The Court of Appeal has recently heard a case which has attracted some notoriety, brought by Dr Beatt against the trust he used to work for, Croydon Health Services NHS Trust. His brought a whistleblowing claim based on allegations he had made about hospital practices, patient safety and poor equipment at the NHS, amongst other things.
In response to Dr Beatt’s claim, the NHS Trust explained that they had believed, when they dismissed him, that the allegations Dr Beatt had raised were more to do with his poor relationships with certain of his colleagues than because he had any true belief in them.
Whistle blowing disclosures are only “protected” where the individual reasonably believes that their disclosure is in the public interest. Because they thought the allegations were personally motivated, the Trust did not therefore believe that they were protected disclosures, and that they could therefore dismiss on grounds of them.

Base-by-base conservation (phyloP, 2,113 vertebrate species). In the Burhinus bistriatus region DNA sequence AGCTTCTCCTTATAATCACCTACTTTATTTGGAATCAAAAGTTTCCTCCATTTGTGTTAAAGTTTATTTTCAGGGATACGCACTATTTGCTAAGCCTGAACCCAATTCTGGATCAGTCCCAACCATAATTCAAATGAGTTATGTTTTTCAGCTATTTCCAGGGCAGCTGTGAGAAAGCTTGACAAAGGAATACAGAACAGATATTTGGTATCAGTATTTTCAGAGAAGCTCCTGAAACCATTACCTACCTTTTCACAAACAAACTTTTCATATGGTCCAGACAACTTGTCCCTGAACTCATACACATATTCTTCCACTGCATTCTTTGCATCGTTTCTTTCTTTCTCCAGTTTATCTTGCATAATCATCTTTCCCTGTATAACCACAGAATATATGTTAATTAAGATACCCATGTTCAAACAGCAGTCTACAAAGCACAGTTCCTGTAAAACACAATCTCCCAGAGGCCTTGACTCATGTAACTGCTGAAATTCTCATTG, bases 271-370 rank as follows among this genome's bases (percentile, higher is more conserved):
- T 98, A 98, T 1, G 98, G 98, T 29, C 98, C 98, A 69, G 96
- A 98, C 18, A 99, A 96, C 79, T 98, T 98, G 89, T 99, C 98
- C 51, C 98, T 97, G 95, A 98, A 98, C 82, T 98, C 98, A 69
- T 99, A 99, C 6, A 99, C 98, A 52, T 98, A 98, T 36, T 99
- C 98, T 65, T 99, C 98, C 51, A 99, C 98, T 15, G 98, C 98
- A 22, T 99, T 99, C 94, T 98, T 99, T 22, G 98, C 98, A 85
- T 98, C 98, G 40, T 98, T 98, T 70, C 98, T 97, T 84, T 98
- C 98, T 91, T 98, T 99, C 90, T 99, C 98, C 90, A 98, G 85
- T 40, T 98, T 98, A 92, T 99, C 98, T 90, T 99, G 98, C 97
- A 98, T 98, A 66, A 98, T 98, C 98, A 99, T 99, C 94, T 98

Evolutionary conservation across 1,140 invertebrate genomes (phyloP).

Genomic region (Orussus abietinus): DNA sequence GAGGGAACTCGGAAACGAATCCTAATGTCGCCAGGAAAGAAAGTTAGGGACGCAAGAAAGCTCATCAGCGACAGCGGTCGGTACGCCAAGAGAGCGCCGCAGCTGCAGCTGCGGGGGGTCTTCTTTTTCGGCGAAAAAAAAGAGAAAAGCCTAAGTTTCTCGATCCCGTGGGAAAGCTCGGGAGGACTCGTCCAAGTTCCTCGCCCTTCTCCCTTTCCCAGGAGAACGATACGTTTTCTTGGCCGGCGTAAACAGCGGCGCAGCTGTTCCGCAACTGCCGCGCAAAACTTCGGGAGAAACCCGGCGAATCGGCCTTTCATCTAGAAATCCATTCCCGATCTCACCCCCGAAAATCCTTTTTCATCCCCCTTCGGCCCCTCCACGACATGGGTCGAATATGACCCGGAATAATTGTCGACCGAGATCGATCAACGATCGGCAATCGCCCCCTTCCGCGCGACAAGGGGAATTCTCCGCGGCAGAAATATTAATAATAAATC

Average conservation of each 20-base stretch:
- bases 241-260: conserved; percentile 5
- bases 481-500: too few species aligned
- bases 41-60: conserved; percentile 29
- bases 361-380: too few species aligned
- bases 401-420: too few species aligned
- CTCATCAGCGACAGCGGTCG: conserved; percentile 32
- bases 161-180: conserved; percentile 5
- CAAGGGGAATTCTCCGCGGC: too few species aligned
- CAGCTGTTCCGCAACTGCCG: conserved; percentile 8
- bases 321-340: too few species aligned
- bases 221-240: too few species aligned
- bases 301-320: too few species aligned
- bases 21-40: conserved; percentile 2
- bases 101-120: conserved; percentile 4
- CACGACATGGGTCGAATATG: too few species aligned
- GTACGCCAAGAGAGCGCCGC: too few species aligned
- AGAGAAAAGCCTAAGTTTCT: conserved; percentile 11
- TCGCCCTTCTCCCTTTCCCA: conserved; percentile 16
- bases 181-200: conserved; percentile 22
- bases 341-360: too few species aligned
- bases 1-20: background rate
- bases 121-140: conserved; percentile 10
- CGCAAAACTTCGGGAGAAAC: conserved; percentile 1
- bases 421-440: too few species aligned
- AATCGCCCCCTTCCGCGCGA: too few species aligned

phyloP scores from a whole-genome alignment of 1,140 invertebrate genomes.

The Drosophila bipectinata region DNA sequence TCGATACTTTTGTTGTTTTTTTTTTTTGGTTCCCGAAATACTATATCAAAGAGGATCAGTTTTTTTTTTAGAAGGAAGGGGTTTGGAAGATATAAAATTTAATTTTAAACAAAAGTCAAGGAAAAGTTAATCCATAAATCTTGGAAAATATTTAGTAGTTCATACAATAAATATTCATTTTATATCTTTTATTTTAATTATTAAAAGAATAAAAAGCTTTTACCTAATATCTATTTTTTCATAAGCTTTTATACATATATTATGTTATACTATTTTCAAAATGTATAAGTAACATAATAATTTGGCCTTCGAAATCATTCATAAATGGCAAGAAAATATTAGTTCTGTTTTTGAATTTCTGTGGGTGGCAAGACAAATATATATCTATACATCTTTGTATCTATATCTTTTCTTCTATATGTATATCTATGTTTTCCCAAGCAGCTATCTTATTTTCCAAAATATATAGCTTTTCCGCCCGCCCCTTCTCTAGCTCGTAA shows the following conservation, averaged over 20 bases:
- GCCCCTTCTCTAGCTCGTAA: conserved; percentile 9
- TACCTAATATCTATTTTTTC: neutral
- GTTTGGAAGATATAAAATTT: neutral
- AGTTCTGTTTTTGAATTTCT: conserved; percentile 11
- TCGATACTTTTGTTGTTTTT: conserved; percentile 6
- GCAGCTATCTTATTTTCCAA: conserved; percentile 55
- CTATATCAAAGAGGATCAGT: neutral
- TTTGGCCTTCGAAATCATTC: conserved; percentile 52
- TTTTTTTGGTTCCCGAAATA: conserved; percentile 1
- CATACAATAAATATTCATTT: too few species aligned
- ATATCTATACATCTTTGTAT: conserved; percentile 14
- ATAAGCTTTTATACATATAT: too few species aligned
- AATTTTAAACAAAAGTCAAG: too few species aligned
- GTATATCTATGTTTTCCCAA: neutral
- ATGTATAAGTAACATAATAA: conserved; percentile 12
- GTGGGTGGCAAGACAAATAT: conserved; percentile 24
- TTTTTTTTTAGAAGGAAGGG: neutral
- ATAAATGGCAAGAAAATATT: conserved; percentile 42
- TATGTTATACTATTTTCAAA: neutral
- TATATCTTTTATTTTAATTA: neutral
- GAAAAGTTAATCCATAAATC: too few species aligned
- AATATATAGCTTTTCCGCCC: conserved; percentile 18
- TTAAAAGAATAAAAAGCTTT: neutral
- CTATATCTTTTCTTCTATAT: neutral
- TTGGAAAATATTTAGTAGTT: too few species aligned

The Court of Appeal has held that whether the employer (in this case the NHS Trust) believes the disclosures are protected or not is actually irrelevant. Whether disclosures are protected is an objective test, and the point of view of the employer is irrelevant.
The Court of Appeal upheld Dr Beatt’s claim.
It is very easy for employers to assume that whistle blowing allegations have been made in bad faith by employees (the legal test is actually that the disclosure must be made in the reasonable belief that a breach of the law has occurred, and the reasonable belief that it is in the public interest), and therefore do not attract the protection of the whistle blowing legislation.
However, when dismissing someone in the context of serious allegations having been made, this case illustrates that employers should think twice before coming to the conclusion that the disclosures are not protected. If in doubt, they should proceed on the basis that the disclosures are protected, if they can.